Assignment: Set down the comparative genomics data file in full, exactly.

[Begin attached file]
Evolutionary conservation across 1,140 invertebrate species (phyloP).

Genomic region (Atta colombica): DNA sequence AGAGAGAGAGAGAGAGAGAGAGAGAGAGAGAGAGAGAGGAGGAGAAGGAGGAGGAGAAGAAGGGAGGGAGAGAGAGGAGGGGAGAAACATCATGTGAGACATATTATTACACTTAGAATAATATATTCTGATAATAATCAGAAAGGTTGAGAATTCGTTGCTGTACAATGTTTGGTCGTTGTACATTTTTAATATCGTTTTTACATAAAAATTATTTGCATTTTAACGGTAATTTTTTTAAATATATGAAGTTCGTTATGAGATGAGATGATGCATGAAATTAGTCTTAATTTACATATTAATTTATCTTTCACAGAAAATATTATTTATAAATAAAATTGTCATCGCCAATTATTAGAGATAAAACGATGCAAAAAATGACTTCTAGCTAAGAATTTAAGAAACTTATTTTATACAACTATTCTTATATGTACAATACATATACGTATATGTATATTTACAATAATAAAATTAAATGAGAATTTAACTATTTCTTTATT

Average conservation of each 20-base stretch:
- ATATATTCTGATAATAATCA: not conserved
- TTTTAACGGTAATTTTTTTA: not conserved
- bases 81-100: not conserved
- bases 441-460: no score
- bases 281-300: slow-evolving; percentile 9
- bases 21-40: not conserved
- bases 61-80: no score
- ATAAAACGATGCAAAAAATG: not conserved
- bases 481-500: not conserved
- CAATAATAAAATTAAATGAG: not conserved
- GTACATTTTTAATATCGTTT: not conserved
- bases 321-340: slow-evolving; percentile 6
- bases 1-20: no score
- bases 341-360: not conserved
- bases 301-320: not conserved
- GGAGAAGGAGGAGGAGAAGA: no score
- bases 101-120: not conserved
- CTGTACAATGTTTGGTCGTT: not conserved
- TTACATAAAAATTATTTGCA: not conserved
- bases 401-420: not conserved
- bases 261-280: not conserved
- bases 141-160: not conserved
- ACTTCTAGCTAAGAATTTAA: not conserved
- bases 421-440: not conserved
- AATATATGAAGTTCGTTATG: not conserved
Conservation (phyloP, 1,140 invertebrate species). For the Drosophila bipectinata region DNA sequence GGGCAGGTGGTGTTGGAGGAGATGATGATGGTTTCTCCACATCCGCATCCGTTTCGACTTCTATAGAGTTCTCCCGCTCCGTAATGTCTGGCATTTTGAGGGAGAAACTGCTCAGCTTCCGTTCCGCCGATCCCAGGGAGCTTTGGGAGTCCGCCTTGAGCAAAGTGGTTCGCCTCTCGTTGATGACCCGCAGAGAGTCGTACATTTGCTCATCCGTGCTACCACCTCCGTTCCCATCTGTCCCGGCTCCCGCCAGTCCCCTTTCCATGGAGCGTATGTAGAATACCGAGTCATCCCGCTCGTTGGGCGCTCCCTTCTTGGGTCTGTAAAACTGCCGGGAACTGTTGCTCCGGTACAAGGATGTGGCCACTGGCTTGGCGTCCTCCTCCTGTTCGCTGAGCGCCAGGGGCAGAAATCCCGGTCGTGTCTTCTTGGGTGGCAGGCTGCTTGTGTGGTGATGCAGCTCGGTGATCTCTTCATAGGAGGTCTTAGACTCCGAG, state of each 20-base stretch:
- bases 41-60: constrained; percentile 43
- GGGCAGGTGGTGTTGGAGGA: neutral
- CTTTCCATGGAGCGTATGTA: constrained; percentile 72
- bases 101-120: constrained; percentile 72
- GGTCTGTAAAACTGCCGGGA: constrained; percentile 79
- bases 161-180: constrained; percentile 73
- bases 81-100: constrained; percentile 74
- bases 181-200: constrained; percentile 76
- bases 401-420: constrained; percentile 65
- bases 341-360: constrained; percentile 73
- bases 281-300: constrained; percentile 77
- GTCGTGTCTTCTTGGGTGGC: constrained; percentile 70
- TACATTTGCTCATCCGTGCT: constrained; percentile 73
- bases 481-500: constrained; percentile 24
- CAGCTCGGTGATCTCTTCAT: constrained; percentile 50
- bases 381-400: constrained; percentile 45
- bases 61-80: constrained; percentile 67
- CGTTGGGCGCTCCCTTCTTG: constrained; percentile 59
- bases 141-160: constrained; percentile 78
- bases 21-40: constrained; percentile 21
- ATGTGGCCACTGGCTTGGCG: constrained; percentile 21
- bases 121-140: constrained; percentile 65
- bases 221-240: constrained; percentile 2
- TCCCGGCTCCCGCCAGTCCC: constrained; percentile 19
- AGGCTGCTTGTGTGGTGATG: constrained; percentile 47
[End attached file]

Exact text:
Evolutionary conservation across 1,140 invertebrate species (phyloP).

Genomic region (Atta colombica): DNA sequence AGAGAGAGAGAGAGAGAGAGAGAGAGAGAGAGAGAGAGGAGGAGAAGGAGGAGGAGAAGAAGGGAGGGAGAGAGAGGAGGGGAGAAACATCATGTGAGACATATTATTACACTTAGAATAATATATTCTGATAATAATCAGAAAGGTTGAGAATTCGTTGCTGTACAATGTTTGGTCGTTGTACATTTTTAATATCGTTTTTACATAAAAATTATTTGCATTTTAACGGTAATTTTTTTAAATATATGAAGTTCGTTATGAGATGAGATGATGCATGAAATTAGTCTTAATTTACATATTAATTTATCTTTCACAGAAAATATTATTTATAAATAAAATTGTCATCGCCAATTATTAGAGATAAAACGATGCAAAAAATGACTTCTAGCTAAGAATTTAAGAAACTTATTTTATACAACTATTCTTATATGTACAATACATATACGTATATGTATATTTACAATAATAAAATTAAATGAGAATTTAACTATTTCTTTATT

Average conservation of each 20-base stretch:
- ATATATTCTGATAATAATCA: not conserved
- TTTTAACGGTAATTTTTTTA: not conserved
- bases 81-100: not conserved
- bases 441-460: no score
- bases 281-300: slow-evolving; percentile 9
- bases 21-40: not conserved
- bases 61-80: no score
- ATAAAACGATGCAAAAAATG: not conserved
- bases 481-500: not conserved
- CAATAATAAAATTAAATGAG: not conserved
- GTACATTTTTAATATCGTTT: not conserved
- bases 321-340: slow-evolving; percentile 6
- bases 1-20: no score
- bases 341-360: not conserved
- bases 301-320: not conserved
- GGAGAAGGAGGAGGAGAAGA: no score
- bases 101-120: not conserved
- CTGTACAATGTTTGGTCGTT: not conserved
- TTACATAAAAATTATTTGCA: not conserved
- bases 401-420: not conserved
- bases 261-280: not conserved
- bases 141-160: not conserved
- ACTTCTAGCTAAGAATTTAA: not conserved
- bases 421-440: not conserved
- AATATATGAAGTTCGTTATG: not conserved
Conservation (phyloP, 1,140 invertebrate species). For the Drosophila bipectinata region DNA sequence GGGCAGGTGGTGTTGGAGGAGATGATGATGGTTTCTCCACATCCGCATCCGTTTCGACTTCTATAGAGTTCTCCCGCTCCGTAATGTCTGGCATTTTGAGGGAGAAACTGCTCAGCTTCCGTTCCGCCGATCCCAGGGAGCTTTGGGAGTCCGCCTTGAGCAAAGTGGTTCGCCTCTCGTTGATGACCCGCAGAGAGTCGTACATTTGCTCATCCGTGCTACCACCTCCGTTCCCATCTGTCCCGGCTCCCGCCAGTCCCCTTTCCATGGAGCGTATGTAGAATACCGAGTCATCCCGCTCGTTGGGCGCTCCCTTCTTGGGTCTGTAAAACTGCCGGGAACTGTTGCTCCGGTACAAGGATGTGGCCACTGGCTTGGCGTCCTCCTCCTGTTCGCTGAGCGCCAGGGGCAGAAATCCCGGTCGTGTCTTCTTGGGTGGCAGGCTGCTTGTGTGGTGATGCAGCTCGGTGATCTCTTCATAGGAGGTCTTAGACTCCGAG, state of each 20-base stretch:
- bases 41-60: constrained; percentile 43
- GGGCAGGTGGTGTTGGAGGA: neutral
- CTTTCCATGGAGCGTATGTA: constrained; percentile 72
- bases 101-120: constrained; percentile 72
- GGTCTGTAAAACTGCCGGGA: constrained; percentile 79
- bases 161-180: constrained; percentile 73
- bases 81-100: constrained; percentile 74
- bases 181-200: constrained; percentile 76
- bases 401-420: constrained; percentile 65
- bases 341-360: constrained; percentile 73
- bases 281-300: constrained; percentile 77
- GTCGTGTCTTCTTGGGTGGC: constrained; percentile 70
- TACATTTGCTCATCCGTGCT: constrained; percentile 73
- bases 481-500: constrained; percentile 24
- CAGCTCGGTGATCTCTTCAT: constrained; percentile 50
- bases 381-400: constrained; percentile 45
- bases 61-80: constrained; percentile 67
- CGTTGGGCGCTCCCTTCTTG: constrained; percentile 59
- bases 141-160: constrained; percentile 78
- bases 21-40: constrained; percentile 21
- ATGTGGCCACTGGCTTGGCG: constrained; percentile 21
- bases 121-140: constrained; percentile 65
- bases 221-240: constrained; percentile 2
- TCCCGGCTCCCGCCAGTCCC: constrained; percentile 19
- AGGCTGCTTGTGTGGTGATG: constrained; percentile 47